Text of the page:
Oklahoma State University College of Veterinary Medicine received a U.S. Department of Agriculture National Institute of Food and Agriculture Veterinary Services Grant in excess of $235,000. The funds will be used to create an Integrated Beef Cattle Program for Veterinarians to enhance practice management and services.
“Oklahoma has 1.6 million beef cows, yet lacks the veterinarians necessary to service the cattle operations,” explained Rosslyn Biggs, DVM, assistant clinical professor, beef cattle extension specialist and director of continuing education at the College of Veterinary Medicine and project co-lead. “This reduces opportunities for rural prosperity and economic development. The shortage will likely increase as veterinarians retire and producer needs change from individual medicine to herd health management.”
To counteract this problem, OSU seeks to offer intervention strategies for rural sustainability by expanding veterinary skills and knowledge of herd health, nutrition, forage management, reproductive management, veterinary practice management and other common needs of beef producers.
Leading the effort with Biggs is John Gilliam, DVM, MS, DACVIM, DABVP, clinical associate professor at the College of Veterinary Medicine. Rounding out the project are OSU co-principal investigators Jerry Malayer, PhD, professor, McCasland Chair, and associate dean for research and graduate education, College of Veterinary Medicine; Derrell Peel, PhD, agricultural economics, Division of Agricultural Sciences and Natural Resources; David Lalman, PhD, professor, Harrington Chair, and extension beef cattle specialist, Division of Agricultural Sciences and Natural Resources; Carlos Risco, DVM, DACT, dean, College of Veterinary Medicine; and Paul Beck, PhD, associate professor and Denis and Marta White Endowed Chair, Division of Agricultural Sciences and Natural Resources. Also consulting on the project is Richard Prather, DVM, owner of Ellis County Animal Hospital in Shattuck, Oklahoma.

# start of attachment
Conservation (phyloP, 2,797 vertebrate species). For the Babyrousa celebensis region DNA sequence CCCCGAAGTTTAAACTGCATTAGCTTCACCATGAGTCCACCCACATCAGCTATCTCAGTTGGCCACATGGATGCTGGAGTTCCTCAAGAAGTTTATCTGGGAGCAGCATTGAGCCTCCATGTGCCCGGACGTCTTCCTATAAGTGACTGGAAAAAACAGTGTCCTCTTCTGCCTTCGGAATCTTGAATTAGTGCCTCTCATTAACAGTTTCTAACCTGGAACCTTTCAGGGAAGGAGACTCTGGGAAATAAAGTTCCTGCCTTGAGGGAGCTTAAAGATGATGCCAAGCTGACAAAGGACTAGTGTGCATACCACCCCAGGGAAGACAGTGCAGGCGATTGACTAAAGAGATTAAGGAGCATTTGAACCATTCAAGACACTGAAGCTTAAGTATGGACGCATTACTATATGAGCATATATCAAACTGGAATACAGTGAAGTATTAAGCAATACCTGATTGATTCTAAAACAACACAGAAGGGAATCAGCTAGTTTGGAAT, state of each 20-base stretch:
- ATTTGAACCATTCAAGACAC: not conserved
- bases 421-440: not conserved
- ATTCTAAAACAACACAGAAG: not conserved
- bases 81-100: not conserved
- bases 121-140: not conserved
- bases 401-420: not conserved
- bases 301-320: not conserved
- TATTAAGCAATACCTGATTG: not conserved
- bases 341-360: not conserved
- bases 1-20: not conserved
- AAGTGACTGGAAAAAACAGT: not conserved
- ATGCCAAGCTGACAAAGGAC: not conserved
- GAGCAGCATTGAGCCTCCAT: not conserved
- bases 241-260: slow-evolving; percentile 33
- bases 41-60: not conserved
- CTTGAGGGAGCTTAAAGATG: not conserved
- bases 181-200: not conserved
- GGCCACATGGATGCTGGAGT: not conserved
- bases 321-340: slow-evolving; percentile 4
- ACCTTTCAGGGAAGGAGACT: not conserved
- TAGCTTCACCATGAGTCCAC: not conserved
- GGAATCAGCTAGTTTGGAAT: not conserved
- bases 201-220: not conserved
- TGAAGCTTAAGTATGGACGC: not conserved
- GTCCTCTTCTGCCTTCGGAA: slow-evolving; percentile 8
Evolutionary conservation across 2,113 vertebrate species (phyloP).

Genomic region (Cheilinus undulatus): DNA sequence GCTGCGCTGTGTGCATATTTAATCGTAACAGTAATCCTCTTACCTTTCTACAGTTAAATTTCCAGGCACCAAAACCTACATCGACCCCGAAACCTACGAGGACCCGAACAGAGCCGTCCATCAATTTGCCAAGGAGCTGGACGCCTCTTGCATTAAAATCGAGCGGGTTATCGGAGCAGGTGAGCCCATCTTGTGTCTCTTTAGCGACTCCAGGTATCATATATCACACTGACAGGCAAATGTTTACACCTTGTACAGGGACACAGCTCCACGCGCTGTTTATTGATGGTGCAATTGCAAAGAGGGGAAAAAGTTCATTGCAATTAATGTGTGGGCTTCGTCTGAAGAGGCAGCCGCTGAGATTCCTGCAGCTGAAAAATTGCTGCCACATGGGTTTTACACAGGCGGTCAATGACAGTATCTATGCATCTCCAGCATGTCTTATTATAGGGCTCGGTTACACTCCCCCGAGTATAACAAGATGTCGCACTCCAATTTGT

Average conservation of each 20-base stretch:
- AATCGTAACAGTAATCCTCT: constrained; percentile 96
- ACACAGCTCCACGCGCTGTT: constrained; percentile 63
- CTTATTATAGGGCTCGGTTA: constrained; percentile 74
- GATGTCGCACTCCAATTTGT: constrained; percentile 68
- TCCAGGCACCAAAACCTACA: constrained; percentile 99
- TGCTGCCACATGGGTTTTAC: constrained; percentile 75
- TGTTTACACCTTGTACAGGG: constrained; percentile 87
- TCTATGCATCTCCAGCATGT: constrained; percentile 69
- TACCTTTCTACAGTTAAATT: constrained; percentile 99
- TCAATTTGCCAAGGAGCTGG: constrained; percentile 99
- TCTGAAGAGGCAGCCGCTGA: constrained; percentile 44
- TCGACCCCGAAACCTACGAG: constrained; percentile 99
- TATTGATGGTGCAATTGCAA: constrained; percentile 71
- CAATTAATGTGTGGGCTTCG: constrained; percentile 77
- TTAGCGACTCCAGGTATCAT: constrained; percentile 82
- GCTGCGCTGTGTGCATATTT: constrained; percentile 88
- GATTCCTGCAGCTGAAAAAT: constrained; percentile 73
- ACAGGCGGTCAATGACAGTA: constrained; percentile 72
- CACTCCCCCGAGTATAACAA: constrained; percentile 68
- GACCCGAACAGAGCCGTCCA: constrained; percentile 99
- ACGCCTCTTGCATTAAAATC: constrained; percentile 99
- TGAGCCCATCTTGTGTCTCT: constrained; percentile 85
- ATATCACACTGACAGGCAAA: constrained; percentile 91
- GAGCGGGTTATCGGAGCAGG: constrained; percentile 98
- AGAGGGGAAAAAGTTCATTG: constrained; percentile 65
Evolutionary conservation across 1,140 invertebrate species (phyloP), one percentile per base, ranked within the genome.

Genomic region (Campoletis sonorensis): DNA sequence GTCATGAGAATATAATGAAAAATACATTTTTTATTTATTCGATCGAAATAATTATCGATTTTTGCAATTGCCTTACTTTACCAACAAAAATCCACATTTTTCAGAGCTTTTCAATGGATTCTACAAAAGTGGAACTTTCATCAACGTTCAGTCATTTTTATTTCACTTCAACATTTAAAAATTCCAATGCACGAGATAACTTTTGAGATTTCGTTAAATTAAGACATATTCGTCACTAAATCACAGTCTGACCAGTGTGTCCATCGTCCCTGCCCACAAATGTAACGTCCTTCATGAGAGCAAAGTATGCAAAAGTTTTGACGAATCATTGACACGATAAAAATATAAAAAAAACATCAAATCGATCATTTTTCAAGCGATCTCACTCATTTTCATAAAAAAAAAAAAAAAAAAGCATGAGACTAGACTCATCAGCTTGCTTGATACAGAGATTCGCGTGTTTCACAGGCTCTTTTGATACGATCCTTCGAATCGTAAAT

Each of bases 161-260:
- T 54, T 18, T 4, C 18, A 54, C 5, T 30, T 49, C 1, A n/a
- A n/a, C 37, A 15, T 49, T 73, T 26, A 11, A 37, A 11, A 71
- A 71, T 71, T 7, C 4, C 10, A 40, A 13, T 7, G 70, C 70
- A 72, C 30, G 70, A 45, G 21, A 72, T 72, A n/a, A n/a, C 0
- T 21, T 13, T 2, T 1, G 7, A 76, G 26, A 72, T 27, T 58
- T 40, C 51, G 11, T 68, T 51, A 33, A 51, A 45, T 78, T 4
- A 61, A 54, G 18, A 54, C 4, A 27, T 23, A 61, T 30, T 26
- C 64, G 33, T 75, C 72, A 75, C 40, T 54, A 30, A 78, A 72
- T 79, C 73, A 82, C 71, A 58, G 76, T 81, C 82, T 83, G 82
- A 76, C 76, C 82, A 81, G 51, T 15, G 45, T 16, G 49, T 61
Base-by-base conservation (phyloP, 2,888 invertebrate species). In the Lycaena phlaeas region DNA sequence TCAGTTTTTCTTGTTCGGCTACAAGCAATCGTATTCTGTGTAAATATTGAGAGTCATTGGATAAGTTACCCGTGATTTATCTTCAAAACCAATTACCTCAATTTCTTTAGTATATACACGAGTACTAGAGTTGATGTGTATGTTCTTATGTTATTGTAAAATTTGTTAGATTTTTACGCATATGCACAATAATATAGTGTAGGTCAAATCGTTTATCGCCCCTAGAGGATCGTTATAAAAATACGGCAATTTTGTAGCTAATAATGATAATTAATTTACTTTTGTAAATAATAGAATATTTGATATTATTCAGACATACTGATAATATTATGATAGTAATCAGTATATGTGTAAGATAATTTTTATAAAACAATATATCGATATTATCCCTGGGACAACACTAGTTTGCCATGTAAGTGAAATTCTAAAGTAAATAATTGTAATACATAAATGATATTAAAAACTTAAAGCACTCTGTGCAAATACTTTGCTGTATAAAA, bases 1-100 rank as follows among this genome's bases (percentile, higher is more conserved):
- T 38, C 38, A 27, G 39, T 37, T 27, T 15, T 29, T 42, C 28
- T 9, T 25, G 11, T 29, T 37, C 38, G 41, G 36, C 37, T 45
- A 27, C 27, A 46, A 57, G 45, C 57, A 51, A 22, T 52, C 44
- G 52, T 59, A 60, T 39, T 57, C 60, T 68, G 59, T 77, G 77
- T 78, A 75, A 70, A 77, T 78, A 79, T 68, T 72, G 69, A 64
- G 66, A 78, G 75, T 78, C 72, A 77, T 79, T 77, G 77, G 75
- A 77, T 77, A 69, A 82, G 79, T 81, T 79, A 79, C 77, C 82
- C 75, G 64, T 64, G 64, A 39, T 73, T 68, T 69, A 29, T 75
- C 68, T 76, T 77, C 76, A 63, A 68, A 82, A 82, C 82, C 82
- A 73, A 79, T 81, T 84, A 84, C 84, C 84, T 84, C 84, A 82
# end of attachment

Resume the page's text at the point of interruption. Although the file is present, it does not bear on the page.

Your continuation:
“Our first goal is to develop, administer and analyze data surveys in order to fully evaluate the shortage situation including geographic range of veterinarians,” Gilliam said. “Next we will develop a series of educational modules for veterinarians focused on beef cattle herd management. The final goal will be to connect veterinary students with participating rural veterinarians to help sustain rural veterinary practices.”
The expanded services provided by the practitioners will allow beef cattle producers to become more productive while simultaneously enhancing animal health and wellbeing. These benefits will ensure greater food safety, public health, and increase opportunities for Oklahoma and the region’s economic development and prosperity.
“We anticipate that 50 percent of practices will experience an improvement in their business through enhancements such as decreased wage gaps, more predictable hours, and less travel time,” Biggs added. “We also expect that more students will graduate entering rural practice by providing them the skills needed to effectively sustain a rural practice and by providing networking opportunities with current rural practitioners.”
The Veterinary Services Grant Program aims to relieve veterinarian shortage situations and support veterinary services. Grants are available on a competitive basis to qualified entities to develop, implement, and sustain veterinary services through education, training, recruitment, placement and retention of veterinarians, veterinary technicians, and students of veterinary medicine and veterinary technology.
MEDIA CONTACT: Derinda Blakeney, APR | OSU College of Veterinary Medicine | 405-744-6740 | firstname.lastname@example.org